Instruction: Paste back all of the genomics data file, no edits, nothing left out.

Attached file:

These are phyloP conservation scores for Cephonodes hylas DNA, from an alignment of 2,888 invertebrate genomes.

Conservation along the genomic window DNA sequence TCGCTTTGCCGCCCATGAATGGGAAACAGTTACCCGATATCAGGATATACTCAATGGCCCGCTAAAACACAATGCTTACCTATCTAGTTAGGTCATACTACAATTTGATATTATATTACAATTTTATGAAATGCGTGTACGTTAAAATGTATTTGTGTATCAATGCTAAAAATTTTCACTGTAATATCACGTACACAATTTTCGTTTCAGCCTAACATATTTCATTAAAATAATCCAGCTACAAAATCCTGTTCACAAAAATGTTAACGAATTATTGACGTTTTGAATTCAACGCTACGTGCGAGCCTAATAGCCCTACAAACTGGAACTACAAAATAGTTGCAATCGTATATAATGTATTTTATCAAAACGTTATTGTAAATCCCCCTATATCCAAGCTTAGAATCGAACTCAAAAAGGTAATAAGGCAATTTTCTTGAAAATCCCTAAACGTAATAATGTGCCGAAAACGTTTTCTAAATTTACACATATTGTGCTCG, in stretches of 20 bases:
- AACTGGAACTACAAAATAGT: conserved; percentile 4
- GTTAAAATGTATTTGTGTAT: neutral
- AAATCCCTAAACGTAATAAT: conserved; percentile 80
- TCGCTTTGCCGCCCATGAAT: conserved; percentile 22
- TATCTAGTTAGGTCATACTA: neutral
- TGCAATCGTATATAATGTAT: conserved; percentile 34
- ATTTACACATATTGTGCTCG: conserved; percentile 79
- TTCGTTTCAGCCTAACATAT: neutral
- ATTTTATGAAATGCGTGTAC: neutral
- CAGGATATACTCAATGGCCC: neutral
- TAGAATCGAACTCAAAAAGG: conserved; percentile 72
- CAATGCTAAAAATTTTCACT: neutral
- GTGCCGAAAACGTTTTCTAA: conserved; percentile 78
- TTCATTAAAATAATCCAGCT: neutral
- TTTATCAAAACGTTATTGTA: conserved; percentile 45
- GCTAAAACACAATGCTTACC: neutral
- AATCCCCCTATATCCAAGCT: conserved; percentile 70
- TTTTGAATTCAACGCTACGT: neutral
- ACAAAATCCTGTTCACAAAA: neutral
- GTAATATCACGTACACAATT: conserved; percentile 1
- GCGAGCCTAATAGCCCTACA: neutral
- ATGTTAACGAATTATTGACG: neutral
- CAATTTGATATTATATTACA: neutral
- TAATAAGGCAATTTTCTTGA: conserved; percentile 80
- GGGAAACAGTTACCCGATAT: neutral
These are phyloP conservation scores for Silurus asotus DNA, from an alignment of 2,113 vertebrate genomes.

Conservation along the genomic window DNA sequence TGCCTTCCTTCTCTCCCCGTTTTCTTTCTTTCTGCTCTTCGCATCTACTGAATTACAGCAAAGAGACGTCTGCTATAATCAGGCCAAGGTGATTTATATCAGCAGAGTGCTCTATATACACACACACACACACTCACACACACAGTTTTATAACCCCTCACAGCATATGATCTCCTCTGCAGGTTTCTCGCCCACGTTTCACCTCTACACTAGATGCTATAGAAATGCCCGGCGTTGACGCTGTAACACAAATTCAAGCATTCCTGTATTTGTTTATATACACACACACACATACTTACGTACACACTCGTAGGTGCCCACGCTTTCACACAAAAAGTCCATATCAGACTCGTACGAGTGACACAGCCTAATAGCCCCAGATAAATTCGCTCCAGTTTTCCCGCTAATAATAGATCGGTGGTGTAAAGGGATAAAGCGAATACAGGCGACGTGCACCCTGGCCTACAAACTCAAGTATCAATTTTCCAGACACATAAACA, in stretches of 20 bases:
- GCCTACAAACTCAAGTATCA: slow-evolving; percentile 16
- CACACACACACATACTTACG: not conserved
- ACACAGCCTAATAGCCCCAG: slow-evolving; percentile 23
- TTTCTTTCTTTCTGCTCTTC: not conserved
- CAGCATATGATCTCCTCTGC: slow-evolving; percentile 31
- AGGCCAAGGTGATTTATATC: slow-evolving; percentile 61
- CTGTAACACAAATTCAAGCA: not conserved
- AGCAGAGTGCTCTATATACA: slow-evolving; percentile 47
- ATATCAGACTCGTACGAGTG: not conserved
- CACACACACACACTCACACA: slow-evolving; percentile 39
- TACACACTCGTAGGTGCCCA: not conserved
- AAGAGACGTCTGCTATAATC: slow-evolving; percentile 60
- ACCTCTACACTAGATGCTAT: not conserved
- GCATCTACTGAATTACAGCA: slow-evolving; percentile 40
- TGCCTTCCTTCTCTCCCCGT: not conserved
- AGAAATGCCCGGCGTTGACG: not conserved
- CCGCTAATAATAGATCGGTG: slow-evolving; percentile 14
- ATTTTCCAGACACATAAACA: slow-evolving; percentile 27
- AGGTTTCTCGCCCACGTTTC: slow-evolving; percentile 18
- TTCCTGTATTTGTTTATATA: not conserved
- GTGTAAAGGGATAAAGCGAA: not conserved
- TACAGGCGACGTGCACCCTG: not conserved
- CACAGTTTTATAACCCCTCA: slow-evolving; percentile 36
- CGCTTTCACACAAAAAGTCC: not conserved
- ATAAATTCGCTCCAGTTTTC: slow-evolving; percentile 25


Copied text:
These are phyloP conservation scores for Cephonodes hylas DNA, from an alignment of 2,888 invertebrate genomes.

Conservation along the genomic window DNA sequence TCGCTTTGCCGCCCATGAATGGGAAACAGTTACCCGATATCAGGATATACTCAATGGCCCGCTAAAACACAATGCTTACCTATCTAGTTAGGTCATACTACAATTTGATATTATATTACAATTTTATGAAATGCGTGTACGTTAAAATGTATTTGTGTATCAATGCTAAAAATTTTCACTGTAATATCACGTACACAATTTTCGTTTCAGCCTAACATATTTCATTAAAATAATCCAGCTACAAAATCCTGTTCACAAAAATGTTAACGAATTATTGACGTTTTGAATTCAACGCTACGTGCGAGCCTAATAGCCCTACAAACTGGAACTACAAAATAGTTGCAATCGTATATAATGTATTTTATCAAAACGTTATTGTAAATCCCCCTATATCCAAGCTTAGAATCGAACTCAAAAAGGTAATAAGGCAATTTTCTTGAAAATCCCTAAACGTAATAATGTGCCGAAAACGTTTTCTAAATTTACACATATTGTGCTCG, in stretches of 20 bases:
- AACTGGAACTACAAAATAGT: conserved; percentile 4
- GTTAAAATGTATTTGTGTAT: neutral
- AAATCCCTAAACGTAATAAT: conserved; percentile 80
- TCGCTTTGCCGCCCATGAAT: conserved; percentile 22
- TATCTAGTTAGGTCATACTA: neutral
- TGCAATCGTATATAATGTAT: conserved; percentile 34
- ATTTACACATATTGTGCTCG: conserved; percentile 79
- TTCGTTTCAGCCTAACATAT: neutral
- ATTTTATGAAATGCGTGTAC: neutral
- CAGGATATACTCAATGGCCC: neutral
- TAGAATCGAACTCAAAAAGG: conserved; percentile 72
- CAATGCTAAAAATTTTCACT: neutral
- GTGCCGAAAACGTTTTCTAA: conserved; percentile 78
- TTCATTAAAATAATCCAGCT: neutral
- TTTATCAAAACGTTATTGTA: conserved; percentile 45
- GCTAAAACACAATGCTTACC: neutral
- AATCCCCCTATATCCAAGCT: conserved; percentile 70
- TTTTGAATTCAACGCTACGT: neutral
- ACAAAATCCTGTTCACAAAA: neutral
- GTAATATCACGTACACAATT: conserved; percentile 1
- GCGAGCCTAATAGCCCTACA: neutral
- ATGTTAACGAATTATTGACG: neutral
- CAATTTGATATTATATTACA: neutral
- TAATAAGGCAATTTTCTTGA: conserved; percentile 80
- GGGAAACAGTTACCCGATAT: neutral
These are phyloP conservation scores for Silurus asotus DNA, from an alignment of 2,113 vertebrate genomes.

Conservation along the genomic window DNA sequence TGCCTTCCTTCTCTCCCCGTTTTCTTTCTTTCTGCTCTTCGCATCTACTGAATTACAGCAAAGAGACGTCTGCTATAATCAGGCCAAGGTGATTTATATCAGCAGAGTGCTCTATATACACACACACACACACTCACACACACAGTTTTATAACCCCTCACAGCATATGATCTCCTCTGCAGGTTTCTCGCCCACGTTTCACCTCTACACTAGATGCTATAGAAATGCCCGGCGTTGACGCTGTAACACAAATTCAAGCATTCCTGTATTTGTTTATATACACACACACACATACTTACGTACACACTCGTAGGTGCCCACGCTTTCACACAAAAAGTCCATATCAGACTCGTACGAGTGACACAGCCTAATAGCCCCAGATAAATTCGCTCCAGTTTTCCCGCTAATAATAGATCGGTGGTGTAAAGGGATAAAGCGAATACAGGCGACGTGCACCCTGGCCTACAAACTCAAGTATCAATTTTCCAGACACATAAACA, in stretches of 20 bases:
- GCCTACAAACTCAAGTATCA: slow-evolving; percentile 16
- CACACACACACATACTTACG: not conserved
- ACACAGCCTAATAGCCCCAG: slow-evolving; percentile 23
- TTTCTTTCTTTCTGCTCTTC: not conserved
- CAGCATATGATCTCCTCTGC: slow-evolving; percentile 31
- AGGCCAAGGTGATTTATATC: slow-evolving; percentile 61
- CTGTAACACAAATTCAAGCA: not conserved
- AGCAGAGTGCTCTATATACA: slow-evolving; percentile 47
- ATATCAGACTCGTACGAGTG: not conserved
- CACACACACACACTCACACA: slow-evolving; percentile 39
- TACACACTCGTAGGTGCCCA: not conserved
- AAGAGACGTCTGCTATAATC: slow-evolving; percentile 60
- ACCTCTACACTAGATGCTAT: not conserved
- GCATCTACTGAATTACAGCA: slow-evolving; percentile 40
- TGCCTTCCTTCTCTCCCCGT: not conserved
- AGAAATGCCCGGCGTTGACG: not conserved
- CCGCTAATAATAGATCGGTG: slow-evolving; percentile 14
- ATTTTCCAGACACATAAACA: slow-evolving; percentile 27
- AGGTTTCTCGCCCACGTTTC: slow-evolving; percentile 18
- TTCCTGTATTTGTTTATATA: not conserved
- GTGTAAAGGGATAAAGCGAA: not conserved
- TACAGGCGACGTGCACCCTG: not conserved
- CACAGTTTTATAACCCCTCA: slow-evolving; percentile 36
- CGCTTTCACACAAAAAGTCC: not conserved
- ATAAATTCGCTCCAGTTTTC: slow-evolving; percentile 25